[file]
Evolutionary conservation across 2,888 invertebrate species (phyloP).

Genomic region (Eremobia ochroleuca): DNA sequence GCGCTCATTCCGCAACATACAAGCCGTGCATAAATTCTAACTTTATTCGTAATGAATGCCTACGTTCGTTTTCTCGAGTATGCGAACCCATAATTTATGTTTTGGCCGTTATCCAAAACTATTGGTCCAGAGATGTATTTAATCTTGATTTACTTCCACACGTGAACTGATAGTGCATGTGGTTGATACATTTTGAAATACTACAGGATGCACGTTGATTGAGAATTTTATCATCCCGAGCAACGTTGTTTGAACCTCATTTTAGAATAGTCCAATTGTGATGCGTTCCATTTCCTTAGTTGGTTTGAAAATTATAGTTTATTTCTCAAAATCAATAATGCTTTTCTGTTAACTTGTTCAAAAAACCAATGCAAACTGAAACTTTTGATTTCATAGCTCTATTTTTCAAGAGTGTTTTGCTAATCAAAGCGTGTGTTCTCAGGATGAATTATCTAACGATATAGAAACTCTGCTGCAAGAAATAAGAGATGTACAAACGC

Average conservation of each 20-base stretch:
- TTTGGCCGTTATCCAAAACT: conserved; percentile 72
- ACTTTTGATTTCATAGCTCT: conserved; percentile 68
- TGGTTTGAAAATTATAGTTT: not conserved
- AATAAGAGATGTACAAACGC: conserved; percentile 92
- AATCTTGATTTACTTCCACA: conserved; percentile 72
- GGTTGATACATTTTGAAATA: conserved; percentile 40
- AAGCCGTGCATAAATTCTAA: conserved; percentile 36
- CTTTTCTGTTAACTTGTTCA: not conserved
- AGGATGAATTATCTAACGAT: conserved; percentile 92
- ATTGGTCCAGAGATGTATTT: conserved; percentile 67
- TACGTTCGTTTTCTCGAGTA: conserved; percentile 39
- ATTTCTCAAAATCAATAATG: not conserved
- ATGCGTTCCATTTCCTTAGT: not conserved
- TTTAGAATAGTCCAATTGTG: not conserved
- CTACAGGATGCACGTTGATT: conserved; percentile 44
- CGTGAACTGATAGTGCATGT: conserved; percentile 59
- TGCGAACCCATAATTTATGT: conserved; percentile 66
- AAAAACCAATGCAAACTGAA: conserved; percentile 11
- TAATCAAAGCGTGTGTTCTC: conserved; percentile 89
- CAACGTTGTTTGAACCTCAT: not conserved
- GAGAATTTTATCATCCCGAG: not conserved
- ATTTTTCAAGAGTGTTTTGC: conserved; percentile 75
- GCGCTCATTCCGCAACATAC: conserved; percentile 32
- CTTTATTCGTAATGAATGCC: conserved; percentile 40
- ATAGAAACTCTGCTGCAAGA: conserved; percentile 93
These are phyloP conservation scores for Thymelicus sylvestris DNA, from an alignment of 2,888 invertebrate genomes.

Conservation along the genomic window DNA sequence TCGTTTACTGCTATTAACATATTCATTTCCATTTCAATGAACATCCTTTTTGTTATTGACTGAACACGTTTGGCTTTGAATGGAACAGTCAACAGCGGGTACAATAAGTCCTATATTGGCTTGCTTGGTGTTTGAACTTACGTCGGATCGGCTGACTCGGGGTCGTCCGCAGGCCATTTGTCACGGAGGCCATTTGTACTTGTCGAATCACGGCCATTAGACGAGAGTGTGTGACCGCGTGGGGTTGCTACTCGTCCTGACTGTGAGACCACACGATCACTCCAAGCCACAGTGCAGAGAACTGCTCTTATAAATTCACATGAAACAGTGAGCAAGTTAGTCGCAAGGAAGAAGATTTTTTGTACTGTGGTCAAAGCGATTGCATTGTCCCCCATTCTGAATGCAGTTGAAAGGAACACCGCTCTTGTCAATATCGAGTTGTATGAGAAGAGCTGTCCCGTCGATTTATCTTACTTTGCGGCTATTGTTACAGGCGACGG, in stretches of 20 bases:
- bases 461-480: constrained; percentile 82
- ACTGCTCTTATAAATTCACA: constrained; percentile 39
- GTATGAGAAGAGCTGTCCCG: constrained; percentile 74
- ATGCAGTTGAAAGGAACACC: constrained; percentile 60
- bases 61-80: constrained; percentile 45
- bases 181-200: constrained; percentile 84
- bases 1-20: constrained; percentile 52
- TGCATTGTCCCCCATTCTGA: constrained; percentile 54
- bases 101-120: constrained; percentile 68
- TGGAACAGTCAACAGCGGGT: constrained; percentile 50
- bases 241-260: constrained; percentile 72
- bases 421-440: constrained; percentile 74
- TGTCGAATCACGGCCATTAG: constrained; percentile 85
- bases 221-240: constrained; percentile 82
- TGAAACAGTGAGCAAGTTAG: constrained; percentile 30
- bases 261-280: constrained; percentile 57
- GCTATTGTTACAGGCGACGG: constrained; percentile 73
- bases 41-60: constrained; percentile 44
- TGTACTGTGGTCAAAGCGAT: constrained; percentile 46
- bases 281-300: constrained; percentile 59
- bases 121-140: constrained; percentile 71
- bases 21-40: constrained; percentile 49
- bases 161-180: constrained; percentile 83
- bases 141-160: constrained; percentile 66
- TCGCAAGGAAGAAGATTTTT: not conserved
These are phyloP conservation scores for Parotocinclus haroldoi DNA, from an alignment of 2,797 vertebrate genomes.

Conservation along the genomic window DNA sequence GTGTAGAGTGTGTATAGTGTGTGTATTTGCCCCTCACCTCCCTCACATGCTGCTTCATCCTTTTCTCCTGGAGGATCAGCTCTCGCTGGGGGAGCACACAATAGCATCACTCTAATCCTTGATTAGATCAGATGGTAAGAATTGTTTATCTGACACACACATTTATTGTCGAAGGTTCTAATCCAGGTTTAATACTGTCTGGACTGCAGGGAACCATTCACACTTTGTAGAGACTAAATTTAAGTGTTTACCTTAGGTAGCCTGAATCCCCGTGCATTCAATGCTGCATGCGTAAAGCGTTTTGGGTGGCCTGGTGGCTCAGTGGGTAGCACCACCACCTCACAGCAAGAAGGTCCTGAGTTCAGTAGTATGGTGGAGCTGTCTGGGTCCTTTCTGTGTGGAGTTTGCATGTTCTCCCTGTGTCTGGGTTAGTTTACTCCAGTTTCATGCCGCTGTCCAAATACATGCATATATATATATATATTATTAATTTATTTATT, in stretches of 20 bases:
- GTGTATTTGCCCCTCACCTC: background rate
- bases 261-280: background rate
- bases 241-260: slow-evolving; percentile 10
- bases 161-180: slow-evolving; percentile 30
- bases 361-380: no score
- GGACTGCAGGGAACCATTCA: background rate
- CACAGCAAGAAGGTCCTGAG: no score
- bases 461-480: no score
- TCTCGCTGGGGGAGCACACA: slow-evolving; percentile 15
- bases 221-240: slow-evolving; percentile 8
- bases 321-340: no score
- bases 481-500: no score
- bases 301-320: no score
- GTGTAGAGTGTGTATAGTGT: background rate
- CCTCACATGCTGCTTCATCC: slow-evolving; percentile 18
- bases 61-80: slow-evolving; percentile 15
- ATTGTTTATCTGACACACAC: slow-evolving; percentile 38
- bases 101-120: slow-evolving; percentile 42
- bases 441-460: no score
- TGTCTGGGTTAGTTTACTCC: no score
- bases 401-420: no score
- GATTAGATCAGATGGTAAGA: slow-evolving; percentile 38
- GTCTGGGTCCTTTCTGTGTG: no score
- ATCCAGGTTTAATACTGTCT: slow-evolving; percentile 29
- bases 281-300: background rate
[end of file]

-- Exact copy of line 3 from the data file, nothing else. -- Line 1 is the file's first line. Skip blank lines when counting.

Average conservation of each 20-base stretch: